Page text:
Just because electric vehicles (EV) run on batteries doesn’t mean they aren’t like any other car out there. EVs require consistent maintenance. And with maintenance comes maintenance cost. Here’s a breakdown of how much the upkeep on your EV may cost you.

Batteries

How much it will cost you to upkeep your car’s battery is directly related to their longevity. You can measure this in years or mileage (whichever max you hit first). But the good news is, EV batteries have fairly long lifespans. Don’t be surprised to see a substantial depreciation in range when the battery pack is dying out prematurely, though. In this case, it’s time to replace your battery.

The cost of a battery replacement depends on the manufacturer. For example, a Nissan Leaf battery could set you back by about $5,500, unless the car company offers a program in your area that could offset this cost. In Japan, owners only have to pay a mere 50% of a refurbished pack’s actual cost. If you need a whole Chevy Bolt battery and your warranty expired, you could be looking at a minimum of $16,000.

Good thing electric car battery warranties are usually good for at least eight years or about 100,000 miles. That means most EVs you will find today are still covered. The other good news is that EV battery prices have been on a downtrend since 2018, and we can expect prices to drop even more.

Tires

Tire pressure is one of the biggest issues when it comes to maintaining car tires, whether in an electric or gas-powered vehicle. You should follow manufacturer-recommended levels (you will usually find this on a metal plate beside the door frame) at all times. Whether you do this at home with your own pump or at a gas station, keep in mind that too little tire pressure can reduce your vehicle’s efficiency and range, and too much can reduce your tires’ lifespan.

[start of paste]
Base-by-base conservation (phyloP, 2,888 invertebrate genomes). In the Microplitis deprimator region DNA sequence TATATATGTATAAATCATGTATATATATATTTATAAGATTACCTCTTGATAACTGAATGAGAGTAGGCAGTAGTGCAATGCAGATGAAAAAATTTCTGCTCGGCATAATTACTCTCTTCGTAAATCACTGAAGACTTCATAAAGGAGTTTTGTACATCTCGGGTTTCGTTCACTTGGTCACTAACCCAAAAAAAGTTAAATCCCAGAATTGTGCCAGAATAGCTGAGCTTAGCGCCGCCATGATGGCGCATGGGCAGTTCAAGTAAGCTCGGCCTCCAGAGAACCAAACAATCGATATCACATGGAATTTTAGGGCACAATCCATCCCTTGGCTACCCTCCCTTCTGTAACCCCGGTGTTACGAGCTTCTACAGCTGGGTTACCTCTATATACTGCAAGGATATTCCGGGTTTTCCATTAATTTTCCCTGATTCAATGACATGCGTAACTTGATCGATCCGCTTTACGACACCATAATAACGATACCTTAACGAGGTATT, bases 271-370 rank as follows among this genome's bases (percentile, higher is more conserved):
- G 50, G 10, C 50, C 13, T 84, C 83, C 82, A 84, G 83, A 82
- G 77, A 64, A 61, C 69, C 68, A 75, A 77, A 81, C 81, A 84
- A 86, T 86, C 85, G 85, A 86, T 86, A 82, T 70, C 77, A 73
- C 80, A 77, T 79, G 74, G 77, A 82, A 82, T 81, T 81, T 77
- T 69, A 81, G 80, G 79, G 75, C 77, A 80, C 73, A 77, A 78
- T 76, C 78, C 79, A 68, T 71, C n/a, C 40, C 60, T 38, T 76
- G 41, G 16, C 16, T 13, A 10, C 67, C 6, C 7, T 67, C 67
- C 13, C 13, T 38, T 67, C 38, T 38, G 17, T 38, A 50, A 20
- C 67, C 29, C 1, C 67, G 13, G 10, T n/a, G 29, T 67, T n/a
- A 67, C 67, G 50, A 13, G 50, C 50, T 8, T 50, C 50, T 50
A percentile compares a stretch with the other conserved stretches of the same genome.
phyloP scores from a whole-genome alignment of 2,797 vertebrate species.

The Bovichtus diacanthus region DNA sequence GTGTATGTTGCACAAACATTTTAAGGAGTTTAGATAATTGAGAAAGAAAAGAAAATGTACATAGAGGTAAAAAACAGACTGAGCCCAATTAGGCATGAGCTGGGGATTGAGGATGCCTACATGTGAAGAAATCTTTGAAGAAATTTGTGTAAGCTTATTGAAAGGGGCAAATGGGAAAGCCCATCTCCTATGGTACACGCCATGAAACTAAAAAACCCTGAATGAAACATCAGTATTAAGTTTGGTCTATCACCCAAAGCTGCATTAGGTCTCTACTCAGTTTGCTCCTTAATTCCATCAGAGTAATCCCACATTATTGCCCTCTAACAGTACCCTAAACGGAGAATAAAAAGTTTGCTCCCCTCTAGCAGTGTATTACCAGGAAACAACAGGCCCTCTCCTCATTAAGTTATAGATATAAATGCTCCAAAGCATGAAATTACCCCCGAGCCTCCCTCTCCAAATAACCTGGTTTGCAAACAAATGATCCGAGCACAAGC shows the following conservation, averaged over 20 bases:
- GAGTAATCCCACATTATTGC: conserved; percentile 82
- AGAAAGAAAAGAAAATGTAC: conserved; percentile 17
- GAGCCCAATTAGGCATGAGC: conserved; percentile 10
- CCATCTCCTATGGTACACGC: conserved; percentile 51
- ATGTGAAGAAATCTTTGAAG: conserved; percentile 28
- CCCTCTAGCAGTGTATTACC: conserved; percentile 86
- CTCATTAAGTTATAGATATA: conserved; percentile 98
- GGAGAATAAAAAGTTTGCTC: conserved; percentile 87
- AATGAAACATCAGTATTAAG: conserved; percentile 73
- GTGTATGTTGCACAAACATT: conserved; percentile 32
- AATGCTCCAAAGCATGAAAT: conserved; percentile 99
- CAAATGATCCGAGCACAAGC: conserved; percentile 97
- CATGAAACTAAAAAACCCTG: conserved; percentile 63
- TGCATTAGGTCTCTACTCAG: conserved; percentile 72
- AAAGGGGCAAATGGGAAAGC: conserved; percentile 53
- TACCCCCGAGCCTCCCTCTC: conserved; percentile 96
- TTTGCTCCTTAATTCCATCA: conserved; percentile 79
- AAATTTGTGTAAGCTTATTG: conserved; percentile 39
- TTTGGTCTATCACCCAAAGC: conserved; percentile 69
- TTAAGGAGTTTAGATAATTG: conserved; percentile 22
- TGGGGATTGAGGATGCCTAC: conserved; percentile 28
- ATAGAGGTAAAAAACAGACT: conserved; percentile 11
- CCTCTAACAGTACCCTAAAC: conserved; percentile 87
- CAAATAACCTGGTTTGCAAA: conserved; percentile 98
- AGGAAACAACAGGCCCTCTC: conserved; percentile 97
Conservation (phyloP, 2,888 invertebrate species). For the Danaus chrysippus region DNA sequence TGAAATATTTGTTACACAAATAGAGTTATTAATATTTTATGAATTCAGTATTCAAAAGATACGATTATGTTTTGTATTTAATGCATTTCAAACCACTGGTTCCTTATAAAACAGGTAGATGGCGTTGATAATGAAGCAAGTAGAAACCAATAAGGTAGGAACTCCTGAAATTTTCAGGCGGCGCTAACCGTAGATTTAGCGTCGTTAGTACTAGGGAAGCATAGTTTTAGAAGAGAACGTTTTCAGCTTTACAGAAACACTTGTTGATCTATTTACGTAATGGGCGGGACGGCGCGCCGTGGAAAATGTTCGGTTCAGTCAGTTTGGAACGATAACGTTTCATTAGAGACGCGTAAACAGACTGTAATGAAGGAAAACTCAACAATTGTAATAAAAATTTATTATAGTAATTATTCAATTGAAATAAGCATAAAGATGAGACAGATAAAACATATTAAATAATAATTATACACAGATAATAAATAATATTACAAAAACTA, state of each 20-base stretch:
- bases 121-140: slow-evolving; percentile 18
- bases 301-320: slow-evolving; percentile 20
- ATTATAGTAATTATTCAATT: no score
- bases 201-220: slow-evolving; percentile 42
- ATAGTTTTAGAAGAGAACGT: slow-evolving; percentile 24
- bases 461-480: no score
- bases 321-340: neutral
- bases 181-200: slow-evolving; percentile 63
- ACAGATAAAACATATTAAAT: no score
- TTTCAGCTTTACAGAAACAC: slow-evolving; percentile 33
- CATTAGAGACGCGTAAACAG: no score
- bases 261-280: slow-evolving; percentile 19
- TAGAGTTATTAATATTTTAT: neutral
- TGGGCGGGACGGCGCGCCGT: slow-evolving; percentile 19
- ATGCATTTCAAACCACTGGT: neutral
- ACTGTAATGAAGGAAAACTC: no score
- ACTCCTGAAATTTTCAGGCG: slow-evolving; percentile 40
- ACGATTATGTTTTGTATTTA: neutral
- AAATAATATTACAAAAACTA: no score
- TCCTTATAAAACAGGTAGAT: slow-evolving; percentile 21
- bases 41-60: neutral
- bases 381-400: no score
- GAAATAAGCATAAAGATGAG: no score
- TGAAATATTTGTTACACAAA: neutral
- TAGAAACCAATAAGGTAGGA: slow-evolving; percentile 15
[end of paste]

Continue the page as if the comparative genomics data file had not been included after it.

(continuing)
EVs are heavier than conventional cars, so their tires usually wear out faster. Because of this, you will need to get your tires inspected and replaced more often. As to the actual cost of car tires, you need to look into two key points: their size and how common that size is. Smaller tires are generally cheaper, but for a more accurate estimate, know your wheel size and ask for quotes online. Many tire supplier and/or fitters are happy to respond.

Brakes

As in conventional vehicles, electric cars also have typical brakes and brake pads, except you’ll be using them sparingly since EVs generally rely on regenerative braking. That’s also the reason a lot of EV manufacturers claim these brakes can easily outlast the vehicles themselves. You’ll probably never have to replace them during a car’s lifespan. Nonetheless, it’s good to know just how much they might cost if you need to make a purchase later on. To give you an idea, a typical brake pad replacement would run anywhere from $100 to $300 per axle in 2020. While you don’t necessarily want to pay for a replacement if you don’t need one, it’s always good to ask your mechanic, just in case.

General Servicing

Most of the maintenance costs of a regular vehicle do not exist with EVs. You don’t have any oil to change, for one, and there are no timing belts to replace or valves to adjust. Electric cars don’t have many of the parts that make conventional cars so maintenance-heavy.

A Chevy Bolt’s monthly maintenance schedule, for instance, only includes three items: tire pressure, tire wear, and washer fluid levels. It’s reasonable to expect other maintenance services every 7,500 miles or so. So be ready to spend an average of $205 on general repair and maintenance. Tesla is one of the cheapest brands to maintain – around $120 to $160 for general servicing – although it’s still rather expensive to buy.

Just be careful because the cost of maintenance is not the only thing to pay attention to when it comes to EV servicing. Many manufacturers impose strict schedules that will affect your warranty. You need to service the Hyundai Kona Electric every 12 months (about 15,000 kilometers) to keep its five-year factory warranty. As always, ask your dealer for details or clarifications.

In Conclusion

Whether you own a Tesla, a Nissan, or any auto brand, one thing remains true: electric cars are machines with several components, any of which can bungle up anytime. It could be the parking sensor, the wipers, or even the battery itself. Just be sure you’re always bringing your car in for regular servicing. This way, you can prevent issues from escalating and remain on top of your EV’s maintenance costs.